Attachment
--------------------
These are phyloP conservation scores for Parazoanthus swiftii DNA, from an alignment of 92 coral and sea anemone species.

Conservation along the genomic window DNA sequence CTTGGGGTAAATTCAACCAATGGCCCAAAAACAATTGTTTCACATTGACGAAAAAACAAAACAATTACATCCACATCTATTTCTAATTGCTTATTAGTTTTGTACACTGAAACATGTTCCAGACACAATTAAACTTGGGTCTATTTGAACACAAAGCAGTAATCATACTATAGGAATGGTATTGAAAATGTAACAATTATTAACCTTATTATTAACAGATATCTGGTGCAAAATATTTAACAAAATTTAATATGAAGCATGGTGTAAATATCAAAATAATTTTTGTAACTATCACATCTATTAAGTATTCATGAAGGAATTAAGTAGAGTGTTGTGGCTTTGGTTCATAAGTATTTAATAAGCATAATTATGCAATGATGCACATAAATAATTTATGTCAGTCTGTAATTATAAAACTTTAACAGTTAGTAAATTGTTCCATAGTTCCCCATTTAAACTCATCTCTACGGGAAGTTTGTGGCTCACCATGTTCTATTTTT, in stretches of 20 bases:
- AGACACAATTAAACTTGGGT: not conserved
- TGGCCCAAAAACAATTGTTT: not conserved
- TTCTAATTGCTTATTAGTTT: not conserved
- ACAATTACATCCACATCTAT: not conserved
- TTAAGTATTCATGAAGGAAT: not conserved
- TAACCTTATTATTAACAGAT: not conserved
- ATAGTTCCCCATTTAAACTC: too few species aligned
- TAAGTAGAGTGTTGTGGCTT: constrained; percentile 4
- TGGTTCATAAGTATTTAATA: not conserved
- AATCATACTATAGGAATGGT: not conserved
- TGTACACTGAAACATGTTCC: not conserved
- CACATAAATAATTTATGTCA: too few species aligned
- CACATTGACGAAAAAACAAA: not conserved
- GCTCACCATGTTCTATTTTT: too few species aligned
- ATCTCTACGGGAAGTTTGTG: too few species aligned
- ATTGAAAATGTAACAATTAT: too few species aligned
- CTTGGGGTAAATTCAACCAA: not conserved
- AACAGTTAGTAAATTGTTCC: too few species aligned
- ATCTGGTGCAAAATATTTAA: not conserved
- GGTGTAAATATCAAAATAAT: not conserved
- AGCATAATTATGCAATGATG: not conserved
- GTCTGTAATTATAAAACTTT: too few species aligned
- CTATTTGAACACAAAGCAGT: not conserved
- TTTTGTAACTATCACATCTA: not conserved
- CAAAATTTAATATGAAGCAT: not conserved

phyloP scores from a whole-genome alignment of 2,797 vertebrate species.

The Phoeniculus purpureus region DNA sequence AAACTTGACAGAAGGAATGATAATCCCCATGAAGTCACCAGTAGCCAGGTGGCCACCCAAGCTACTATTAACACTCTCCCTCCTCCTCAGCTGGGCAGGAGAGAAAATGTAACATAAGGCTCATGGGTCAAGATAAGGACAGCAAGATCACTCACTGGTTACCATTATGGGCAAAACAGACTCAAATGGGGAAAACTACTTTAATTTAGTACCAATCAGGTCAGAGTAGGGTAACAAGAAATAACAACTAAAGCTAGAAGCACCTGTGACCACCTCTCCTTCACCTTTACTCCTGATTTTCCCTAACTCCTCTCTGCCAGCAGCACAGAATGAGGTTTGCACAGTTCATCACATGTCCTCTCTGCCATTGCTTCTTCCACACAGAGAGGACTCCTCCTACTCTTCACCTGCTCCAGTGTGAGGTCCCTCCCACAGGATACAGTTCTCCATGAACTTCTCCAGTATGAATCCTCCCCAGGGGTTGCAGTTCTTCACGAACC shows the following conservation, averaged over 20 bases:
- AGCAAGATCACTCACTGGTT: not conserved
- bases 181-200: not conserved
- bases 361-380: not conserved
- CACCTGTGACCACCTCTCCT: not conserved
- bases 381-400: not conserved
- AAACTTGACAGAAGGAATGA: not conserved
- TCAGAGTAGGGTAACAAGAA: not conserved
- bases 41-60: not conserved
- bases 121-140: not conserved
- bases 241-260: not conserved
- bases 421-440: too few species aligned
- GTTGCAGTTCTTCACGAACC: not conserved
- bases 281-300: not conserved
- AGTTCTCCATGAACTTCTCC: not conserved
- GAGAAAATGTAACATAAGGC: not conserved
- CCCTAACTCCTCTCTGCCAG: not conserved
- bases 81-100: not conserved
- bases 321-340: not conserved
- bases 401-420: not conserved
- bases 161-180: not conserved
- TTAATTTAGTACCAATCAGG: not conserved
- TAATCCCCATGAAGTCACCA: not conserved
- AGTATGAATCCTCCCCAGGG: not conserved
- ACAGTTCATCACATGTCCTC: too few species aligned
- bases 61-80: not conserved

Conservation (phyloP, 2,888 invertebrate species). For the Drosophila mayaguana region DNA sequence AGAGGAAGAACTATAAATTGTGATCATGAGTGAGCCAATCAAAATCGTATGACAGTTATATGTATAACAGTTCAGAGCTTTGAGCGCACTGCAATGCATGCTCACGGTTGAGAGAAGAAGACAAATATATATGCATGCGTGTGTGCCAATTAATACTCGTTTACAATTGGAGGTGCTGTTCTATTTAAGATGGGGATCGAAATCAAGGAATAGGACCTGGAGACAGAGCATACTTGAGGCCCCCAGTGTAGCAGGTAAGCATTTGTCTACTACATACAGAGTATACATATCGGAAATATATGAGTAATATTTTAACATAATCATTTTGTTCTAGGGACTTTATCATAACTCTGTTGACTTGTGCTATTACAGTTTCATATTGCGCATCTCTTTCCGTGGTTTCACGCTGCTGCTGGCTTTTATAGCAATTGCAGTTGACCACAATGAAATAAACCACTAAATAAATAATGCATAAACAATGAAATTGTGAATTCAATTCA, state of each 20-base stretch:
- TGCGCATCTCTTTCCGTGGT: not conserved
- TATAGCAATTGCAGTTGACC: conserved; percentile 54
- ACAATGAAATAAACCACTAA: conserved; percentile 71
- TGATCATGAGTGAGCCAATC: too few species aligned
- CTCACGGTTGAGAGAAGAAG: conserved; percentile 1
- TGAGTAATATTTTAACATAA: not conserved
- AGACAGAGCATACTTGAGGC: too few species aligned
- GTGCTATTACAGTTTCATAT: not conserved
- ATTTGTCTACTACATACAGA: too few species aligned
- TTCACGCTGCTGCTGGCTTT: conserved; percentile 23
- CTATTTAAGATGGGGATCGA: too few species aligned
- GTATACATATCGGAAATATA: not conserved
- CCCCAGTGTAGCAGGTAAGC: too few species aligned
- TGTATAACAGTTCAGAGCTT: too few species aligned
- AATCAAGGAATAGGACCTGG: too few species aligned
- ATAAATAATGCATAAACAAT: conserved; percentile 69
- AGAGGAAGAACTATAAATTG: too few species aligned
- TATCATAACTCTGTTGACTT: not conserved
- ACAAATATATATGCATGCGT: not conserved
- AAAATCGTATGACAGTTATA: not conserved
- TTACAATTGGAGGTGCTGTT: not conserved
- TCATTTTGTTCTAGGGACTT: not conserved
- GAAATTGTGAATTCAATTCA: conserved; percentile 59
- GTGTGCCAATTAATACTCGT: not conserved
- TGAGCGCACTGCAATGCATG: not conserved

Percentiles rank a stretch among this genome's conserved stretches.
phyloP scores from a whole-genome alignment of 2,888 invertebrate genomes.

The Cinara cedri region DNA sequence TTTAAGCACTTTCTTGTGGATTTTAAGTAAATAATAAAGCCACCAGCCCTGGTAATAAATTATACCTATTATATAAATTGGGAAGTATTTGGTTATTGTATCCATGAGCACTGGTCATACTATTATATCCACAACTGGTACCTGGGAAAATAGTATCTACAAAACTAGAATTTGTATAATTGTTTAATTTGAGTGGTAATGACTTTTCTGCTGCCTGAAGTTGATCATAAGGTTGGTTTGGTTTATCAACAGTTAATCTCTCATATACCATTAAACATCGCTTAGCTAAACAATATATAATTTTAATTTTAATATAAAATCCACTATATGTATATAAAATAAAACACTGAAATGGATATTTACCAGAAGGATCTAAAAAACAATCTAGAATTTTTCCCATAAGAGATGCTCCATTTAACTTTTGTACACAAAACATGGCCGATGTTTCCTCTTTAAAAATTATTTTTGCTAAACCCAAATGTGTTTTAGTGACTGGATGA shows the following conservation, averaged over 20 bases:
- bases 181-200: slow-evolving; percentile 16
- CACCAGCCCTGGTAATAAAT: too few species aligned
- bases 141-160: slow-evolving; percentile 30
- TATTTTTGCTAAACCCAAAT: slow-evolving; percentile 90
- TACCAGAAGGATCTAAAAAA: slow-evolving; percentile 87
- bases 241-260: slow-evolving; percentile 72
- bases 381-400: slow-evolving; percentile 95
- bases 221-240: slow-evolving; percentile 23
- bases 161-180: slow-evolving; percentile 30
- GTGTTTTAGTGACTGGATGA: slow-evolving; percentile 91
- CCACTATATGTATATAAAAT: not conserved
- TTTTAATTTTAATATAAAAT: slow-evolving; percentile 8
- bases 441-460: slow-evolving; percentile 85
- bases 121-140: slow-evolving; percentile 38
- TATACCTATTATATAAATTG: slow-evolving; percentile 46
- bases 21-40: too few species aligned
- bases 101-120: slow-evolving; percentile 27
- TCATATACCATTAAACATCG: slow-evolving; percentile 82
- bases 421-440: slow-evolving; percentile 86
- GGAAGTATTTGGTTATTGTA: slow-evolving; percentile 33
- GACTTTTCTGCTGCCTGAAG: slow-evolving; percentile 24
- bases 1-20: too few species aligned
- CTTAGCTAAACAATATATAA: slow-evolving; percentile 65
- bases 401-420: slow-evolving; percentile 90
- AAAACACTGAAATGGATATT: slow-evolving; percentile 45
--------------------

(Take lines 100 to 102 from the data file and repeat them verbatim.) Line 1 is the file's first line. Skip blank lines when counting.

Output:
- bases 101-120: slow-evolving; percentile 27
- TCATATACCATTAAACATCG: slow-evolving; percentile 82
- bases 421-440: slow-evolving; percentile 86